House, Senate negotiators reach deal on defense policy bill

AP News
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Posted: Sep 29, 2015 6:44 PM

WASHINGTON (AP) — House and Senate negotiators have agreed on a $612 billion defense policy bill that restricts transferring terror suspects out of the military prison at Guantanamo Bay and challenges the administration on the budget, drawing a veto threat from President Barack Obama.

The bill gives Obama the increase in funding he requested, but he's unhappy with the way lawmakers did it. The legislation authorizes an increase in defense spending by padding a war-fighting account with an extra $38.3 billion — money that's not subject to limits Congress has imposed on military and domestic spending.

The measure would retain and, in some cases, increase current restrictions on transferring detainees out of the U.S. military prison at Guantanamo Bay, Cuba. It continues to ban the transfer of detainees to the United States or construction to house them on U.S. soil. It also calls on the White House to send Congress a plan on how it plans to close the facility and handle future detainees.

Moreover, it bans detainees from being transferred to Yemen, Libya, Somalia or Syria, although congressional staff members said it didn't appear the administration had any intention of transferring any to these volatile nations. Closing the prison is one of Obama's top goals, yet he has not yet sent Congress a plan on how to shut it down.

"There is still no plan on what to do and how to do it with the detainees at Guantanamo Bay," said Sen. John McCain, R-Ariz., chairman of the Senate Armed Services Committee. "If the administration complains about the provisions concerning Guantanamo, then it's their fault because they never came forward with a plan."

Among other things, the massive bill:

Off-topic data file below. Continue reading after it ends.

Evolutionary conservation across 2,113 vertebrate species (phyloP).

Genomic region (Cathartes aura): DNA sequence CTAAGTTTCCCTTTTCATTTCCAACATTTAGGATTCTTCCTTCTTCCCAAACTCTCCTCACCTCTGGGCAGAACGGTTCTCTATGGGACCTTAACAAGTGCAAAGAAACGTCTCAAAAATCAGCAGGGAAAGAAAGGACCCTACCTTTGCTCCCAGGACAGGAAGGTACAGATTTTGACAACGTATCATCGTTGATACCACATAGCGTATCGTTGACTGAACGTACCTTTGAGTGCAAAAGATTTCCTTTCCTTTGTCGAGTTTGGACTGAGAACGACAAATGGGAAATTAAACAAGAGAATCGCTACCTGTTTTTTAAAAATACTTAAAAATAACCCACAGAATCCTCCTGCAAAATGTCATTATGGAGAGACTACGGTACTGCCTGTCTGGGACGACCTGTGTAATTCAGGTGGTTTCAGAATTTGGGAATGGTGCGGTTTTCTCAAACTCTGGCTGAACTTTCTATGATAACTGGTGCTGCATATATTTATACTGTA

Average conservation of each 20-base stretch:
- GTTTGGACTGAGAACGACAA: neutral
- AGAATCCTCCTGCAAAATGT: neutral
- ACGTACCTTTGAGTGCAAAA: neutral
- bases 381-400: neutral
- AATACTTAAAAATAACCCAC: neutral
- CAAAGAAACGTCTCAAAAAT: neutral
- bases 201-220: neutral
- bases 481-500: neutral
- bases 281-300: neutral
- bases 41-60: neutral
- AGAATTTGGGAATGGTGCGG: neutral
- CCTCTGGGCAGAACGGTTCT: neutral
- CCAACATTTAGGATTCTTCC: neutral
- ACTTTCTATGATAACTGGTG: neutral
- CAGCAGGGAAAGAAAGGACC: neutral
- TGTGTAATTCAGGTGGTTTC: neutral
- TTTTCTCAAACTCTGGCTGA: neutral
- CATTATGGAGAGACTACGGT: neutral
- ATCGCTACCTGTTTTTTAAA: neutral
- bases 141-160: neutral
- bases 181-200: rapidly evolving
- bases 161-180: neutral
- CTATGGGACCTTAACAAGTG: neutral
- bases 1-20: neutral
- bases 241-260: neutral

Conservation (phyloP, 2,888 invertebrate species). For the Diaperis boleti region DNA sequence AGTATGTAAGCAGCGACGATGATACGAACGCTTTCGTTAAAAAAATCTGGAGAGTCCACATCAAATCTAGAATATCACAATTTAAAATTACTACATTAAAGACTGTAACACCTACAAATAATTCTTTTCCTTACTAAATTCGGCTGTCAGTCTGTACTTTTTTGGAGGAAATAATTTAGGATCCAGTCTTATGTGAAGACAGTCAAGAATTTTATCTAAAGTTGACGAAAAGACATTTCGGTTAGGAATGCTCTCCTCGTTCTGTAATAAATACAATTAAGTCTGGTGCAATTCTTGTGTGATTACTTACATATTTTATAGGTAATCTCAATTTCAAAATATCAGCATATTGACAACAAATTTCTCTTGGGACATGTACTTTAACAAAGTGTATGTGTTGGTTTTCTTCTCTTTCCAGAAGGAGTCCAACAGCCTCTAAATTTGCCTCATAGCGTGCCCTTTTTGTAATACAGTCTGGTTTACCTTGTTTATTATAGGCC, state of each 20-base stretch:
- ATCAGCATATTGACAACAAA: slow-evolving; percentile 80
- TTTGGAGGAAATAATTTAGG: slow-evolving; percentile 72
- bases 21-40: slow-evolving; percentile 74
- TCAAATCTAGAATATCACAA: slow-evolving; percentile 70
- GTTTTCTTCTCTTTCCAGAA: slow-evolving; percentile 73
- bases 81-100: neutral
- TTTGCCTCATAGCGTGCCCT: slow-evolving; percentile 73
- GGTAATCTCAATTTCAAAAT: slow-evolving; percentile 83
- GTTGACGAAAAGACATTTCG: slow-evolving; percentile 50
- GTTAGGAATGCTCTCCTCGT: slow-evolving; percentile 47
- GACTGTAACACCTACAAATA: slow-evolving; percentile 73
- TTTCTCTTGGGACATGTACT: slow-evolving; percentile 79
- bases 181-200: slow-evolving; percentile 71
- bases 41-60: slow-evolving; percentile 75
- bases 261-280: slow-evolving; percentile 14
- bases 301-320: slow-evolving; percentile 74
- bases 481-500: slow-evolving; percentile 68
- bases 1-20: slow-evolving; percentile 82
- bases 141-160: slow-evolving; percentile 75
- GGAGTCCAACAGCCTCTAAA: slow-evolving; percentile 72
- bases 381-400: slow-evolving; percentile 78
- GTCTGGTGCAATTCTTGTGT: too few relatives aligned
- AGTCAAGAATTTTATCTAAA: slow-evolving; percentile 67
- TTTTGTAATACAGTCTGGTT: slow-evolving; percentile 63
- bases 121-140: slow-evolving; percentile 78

—provides a 1.3 percent pay increase to service members

—calls for government matching funds to new 401(k)-type plans, replacing a system that doesn't leave retiring troops with anything unless they serve 20 years.

—authorizes lethal assistance to Ukraine forces fighting Russian-backed rebels.

—continues support for Afghanistan's security forces and requires the president to report on the risks associated with his plan to drawdown U.S. troops there. Obama announced in March that he would slow the troop withdrawal and maintain 9,800 through the end of this year in Afghanistan where the Taliban this week captured a strategic northern city.

—increases from 4,000 to 7,000 the number of special immigrant visas for Afghans who assisted U.S. personnel in Afghanistan and now are facing threats.

—authorizes the president's request of $715 million to help Iraqi forces fight Islamic State militants. It requires the Pentagon to report on whether the Iraqi government becomes inclusive of the country's ethnic groups and states that based on that report, the president can decide to directly arm Sunnis or Kurds.

—authorizes $600 million for the beleaguered U.S.-led program to train and equip moderate elements of the Syrian opposition force, but requires the defense secretary to get congressional approval each time he wants to use money for the program.

—restores funding for the A-10 close air support plane and prohibits its retirement.

—directs the defense secretary to issue a policy to empower individual post commanders to decide whether members of the armed forces can carry government-issued or personal fire arms at military installations, reserve centers and recruiting centers. This provision follows shootings in Little Rock, Arkansas; Chattanooga, Tennessee, and Fort Hood, Texas.

—extends the ban on torture to the CIA, a provision that pleased McCain, a prisoner of war during the Vietnam War.

"I'm glad the United States of America will never again to be able to do things that they did before, which was such a terrible stain on our national honor," McCain said.

McCain and Rep. Mac Thornberry, R-Texas, chairman of the House Armed Services Committee, both acknowledged that the legislation does not solve the spending problems. But McCain insisted that is a budget fight that should not be fought on his legislation.

"I don't think we can wait till December to pass a defense authorization bill," said Thornberry. "I'm hopeful that we can pass this bill and I'm hopeful that the president will agree to it."

He said the House would vote on the bill Thursday. A vote in the Senate has not yet been scheduled.

The defense policy bill is one of the few bipartisan measures that Congress has cleared and the president has signed into law for more than a half-century. But this year's bill faces a legitimate threat of a presidential veto.

Neither Washington state Rep. Adam Smith nor Rhode Island Sen. Jack Reed, the top Democrats on the defense committees, signed the conference report of the final bill.

"This bill will exacerbate budgetary dysfunction and hamper our military at a time when it desperately needs reliable support," Smith said. "Band-Aids and budget tricks will no longer work. We must address the root causes of the problem. We must eliminate sequestration and enact a long-term, comprehensive budget deal."